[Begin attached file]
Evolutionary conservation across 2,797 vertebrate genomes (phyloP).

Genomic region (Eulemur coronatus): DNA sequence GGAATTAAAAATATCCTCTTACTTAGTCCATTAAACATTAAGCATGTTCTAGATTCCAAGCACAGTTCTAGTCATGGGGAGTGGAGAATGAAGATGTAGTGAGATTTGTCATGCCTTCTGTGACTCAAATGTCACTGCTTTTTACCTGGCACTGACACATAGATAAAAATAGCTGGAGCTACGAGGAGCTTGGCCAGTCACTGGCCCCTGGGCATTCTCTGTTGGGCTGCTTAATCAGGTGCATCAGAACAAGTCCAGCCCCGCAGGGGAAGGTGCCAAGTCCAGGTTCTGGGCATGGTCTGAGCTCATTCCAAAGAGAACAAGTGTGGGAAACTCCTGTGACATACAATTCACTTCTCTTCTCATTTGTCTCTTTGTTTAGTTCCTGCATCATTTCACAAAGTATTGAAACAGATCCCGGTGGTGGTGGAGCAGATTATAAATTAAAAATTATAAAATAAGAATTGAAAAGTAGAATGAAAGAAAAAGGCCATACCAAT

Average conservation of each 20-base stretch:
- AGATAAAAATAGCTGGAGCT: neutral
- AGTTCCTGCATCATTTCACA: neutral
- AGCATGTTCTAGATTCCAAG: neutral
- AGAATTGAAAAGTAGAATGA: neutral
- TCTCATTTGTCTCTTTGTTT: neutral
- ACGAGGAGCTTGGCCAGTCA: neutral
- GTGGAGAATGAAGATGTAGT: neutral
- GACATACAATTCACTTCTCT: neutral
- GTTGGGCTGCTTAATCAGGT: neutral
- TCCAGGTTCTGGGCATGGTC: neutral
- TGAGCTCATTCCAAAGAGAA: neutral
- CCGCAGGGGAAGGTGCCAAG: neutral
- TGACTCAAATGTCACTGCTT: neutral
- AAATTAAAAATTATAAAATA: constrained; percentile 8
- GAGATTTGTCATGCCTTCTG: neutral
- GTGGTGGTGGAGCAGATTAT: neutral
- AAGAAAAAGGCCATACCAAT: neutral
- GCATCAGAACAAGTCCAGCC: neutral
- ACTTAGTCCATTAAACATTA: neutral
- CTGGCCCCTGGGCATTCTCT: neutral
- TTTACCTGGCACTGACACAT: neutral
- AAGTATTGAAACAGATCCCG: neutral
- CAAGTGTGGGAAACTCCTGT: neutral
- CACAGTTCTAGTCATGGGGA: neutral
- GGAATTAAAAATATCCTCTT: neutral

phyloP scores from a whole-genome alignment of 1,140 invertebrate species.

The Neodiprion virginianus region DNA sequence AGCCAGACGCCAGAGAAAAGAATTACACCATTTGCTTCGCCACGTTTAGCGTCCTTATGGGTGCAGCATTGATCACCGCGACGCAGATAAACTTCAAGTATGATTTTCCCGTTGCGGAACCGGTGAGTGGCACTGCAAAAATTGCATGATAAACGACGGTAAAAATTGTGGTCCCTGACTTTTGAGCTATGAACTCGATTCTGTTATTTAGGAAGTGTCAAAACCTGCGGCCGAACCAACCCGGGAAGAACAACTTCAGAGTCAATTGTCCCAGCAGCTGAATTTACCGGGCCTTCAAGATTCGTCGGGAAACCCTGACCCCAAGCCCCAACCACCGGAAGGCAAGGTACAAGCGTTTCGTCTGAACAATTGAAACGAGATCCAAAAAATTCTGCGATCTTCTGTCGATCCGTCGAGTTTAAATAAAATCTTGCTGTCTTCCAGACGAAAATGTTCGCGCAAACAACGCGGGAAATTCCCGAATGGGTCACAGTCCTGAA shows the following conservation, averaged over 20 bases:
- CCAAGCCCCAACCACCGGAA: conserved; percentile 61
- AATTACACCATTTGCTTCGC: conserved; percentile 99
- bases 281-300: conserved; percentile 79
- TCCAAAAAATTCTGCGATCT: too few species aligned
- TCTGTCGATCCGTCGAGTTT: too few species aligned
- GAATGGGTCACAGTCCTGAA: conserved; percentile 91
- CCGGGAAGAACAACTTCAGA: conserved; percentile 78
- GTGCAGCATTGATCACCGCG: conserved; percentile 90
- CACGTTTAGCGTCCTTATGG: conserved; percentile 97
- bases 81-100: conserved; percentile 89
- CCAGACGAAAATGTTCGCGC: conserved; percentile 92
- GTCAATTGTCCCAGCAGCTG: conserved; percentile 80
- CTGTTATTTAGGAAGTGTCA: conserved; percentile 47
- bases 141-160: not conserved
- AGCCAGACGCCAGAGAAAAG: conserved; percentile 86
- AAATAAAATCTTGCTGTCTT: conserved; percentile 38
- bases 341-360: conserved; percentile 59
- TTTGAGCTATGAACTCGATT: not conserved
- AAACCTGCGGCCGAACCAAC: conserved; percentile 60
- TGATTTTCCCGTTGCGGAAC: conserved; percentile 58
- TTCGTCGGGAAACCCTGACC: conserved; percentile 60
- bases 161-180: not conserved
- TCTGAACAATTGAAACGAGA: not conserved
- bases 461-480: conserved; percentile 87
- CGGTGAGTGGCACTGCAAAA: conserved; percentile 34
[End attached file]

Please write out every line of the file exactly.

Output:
Evolutionary conservation across 2,797 vertebrate genomes (phyloP).

Genomic region (Eulemur coronatus): DNA sequence GGAATTAAAAATATCCTCTTACTTAGTCCATTAAACATTAAGCATGTTCTAGATTCCAAGCACAGTTCTAGTCATGGGGAGTGGAGAATGAAGATGTAGTGAGATTTGTCATGCCTTCTGTGACTCAAATGTCACTGCTTTTTACCTGGCACTGACACATAGATAAAAATAGCTGGAGCTACGAGGAGCTTGGCCAGTCACTGGCCCCTGGGCATTCTCTGTTGGGCTGCTTAATCAGGTGCATCAGAACAAGTCCAGCCCCGCAGGGGAAGGTGCCAAGTCCAGGTTCTGGGCATGGTCTGAGCTCATTCCAAAGAGAACAAGTGTGGGAAACTCCTGTGACATACAATTCACTTCTCTTCTCATTTGTCTCTTTGTTTAGTTCCTGCATCATTTCACAAAGTATTGAAACAGATCCCGGTGGTGGTGGAGCAGATTATAAATTAAAAATTATAAAATAAGAATTGAAAAGTAGAATGAAAGAAAAAGGCCATACCAAT

Average conservation of each 20-base stretch:
- AGATAAAAATAGCTGGAGCT: neutral
- AGTTCCTGCATCATTTCACA: neutral
- AGCATGTTCTAGATTCCAAG: neutral
- AGAATTGAAAAGTAGAATGA: neutral
- TCTCATTTGTCTCTTTGTTT: neutral
- ACGAGGAGCTTGGCCAGTCA: neutral
- GTGGAGAATGAAGATGTAGT: neutral
- GACATACAATTCACTTCTCT: neutral
- GTTGGGCTGCTTAATCAGGT: neutral
- TCCAGGTTCTGGGCATGGTC: neutral
- TGAGCTCATTCCAAAGAGAA: neutral
- CCGCAGGGGAAGGTGCCAAG: neutral
- TGACTCAAATGTCACTGCTT: neutral
- AAATTAAAAATTATAAAATA: constrained; percentile 8
- GAGATTTGTCATGCCTTCTG: neutral
- GTGGTGGTGGAGCAGATTAT: neutral
- AAGAAAAAGGCCATACCAAT: neutral
- GCATCAGAACAAGTCCAGCC: neutral
- ACTTAGTCCATTAAACATTA: neutral
- CTGGCCCCTGGGCATTCTCT: neutral
- TTTACCTGGCACTGACACAT: neutral
- AAGTATTGAAACAGATCCCG: neutral
- CAAGTGTGGGAAACTCCTGT: neutral
- CACAGTTCTAGTCATGGGGA: neutral
- GGAATTAAAAATATCCTCTT: neutral

phyloP scores from a whole-genome alignment of 1,140 invertebrate species.

The Neodiprion virginianus region DNA sequence AGCCAGACGCCAGAGAAAAGAATTACACCATTTGCTTCGCCACGTTTAGCGTCCTTATGGGTGCAGCATTGATCACCGCGACGCAGATAAACTTCAAGTATGATTTTCCCGTTGCGGAACCGGTGAGTGGCACTGCAAAAATTGCATGATAAACGACGGTAAAAATTGTGGTCCCTGACTTTTGAGCTATGAACTCGATTCTGTTATTTAGGAAGTGTCAAAACCTGCGGCCGAACCAACCCGGGAAGAACAACTTCAGAGTCAATTGTCCCAGCAGCTGAATTTACCGGGCCTTCAAGATTCGTCGGGAAACCCTGACCCCAAGCCCCAACCACCGGAAGGCAAGGTACAAGCGTTTCGTCTGAACAATTGAAACGAGATCCAAAAAATTCTGCGATCTTCTGTCGATCCGTCGAGTTTAAATAAAATCTTGCTGTCTTCCAGACGAAAATGTTCGCGCAAACAACGCGGGAAATTCCCGAATGGGTCACAGTCCTGAA shows the following conservation, averaged over 20 bases:
- CCAAGCCCCAACCACCGGAA: conserved; percentile 61
- AATTACACCATTTGCTTCGC: conserved; percentile 99
- bases 281-300: conserved; percentile 79
- TCCAAAAAATTCTGCGATCT: too few species aligned
- TCTGTCGATCCGTCGAGTTT: too few species aligned
- GAATGGGTCACAGTCCTGAA: conserved; percentile 91
- CCGGGAAGAACAACTTCAGA: conserved; percentile 78
- GTGCAGCATTGATCACCGCG: conserved; percentile 90
- CACGTTTAGCGTCCTTATGG: conserved; percentile 97
- bases 81-100: conserved; percentile 89
- CCAGACGAAAATGTTCGCGC: conserved; percentile 92
- GTCAATTGTCCCAGCAGCTG: conserved; percentile 80
- CTGTTATTTAGGAAGTGTCA: conserved; percentile 47
- bases 141-160: not conserved
- AGCCAGACGCCAGAGAAAAG: conserved; percentile 86
- AAATAAAATCTTGCTGTCTT: conserved; percentile 38
- bases 341-360: conserved; percentile 59
- TTTGAGCTATGAACTCGATT: not conserved
- AAACCTGCGGCCGAACCAAC: conserved; percentile 60
- TGATTTTCCCGTTGCGGAAC: conserved; percentile 58
- TTCGTCGGGAAACCCTGACC: conserved; percentile 60
- bases 161-180: not conserved
- TCTGAACAATTGAAACGAGA: not conserved
- bases 461-480: conserved; percentile 87
- CGGTGAGTGGCACTGCAAAA: conserved; percentile 34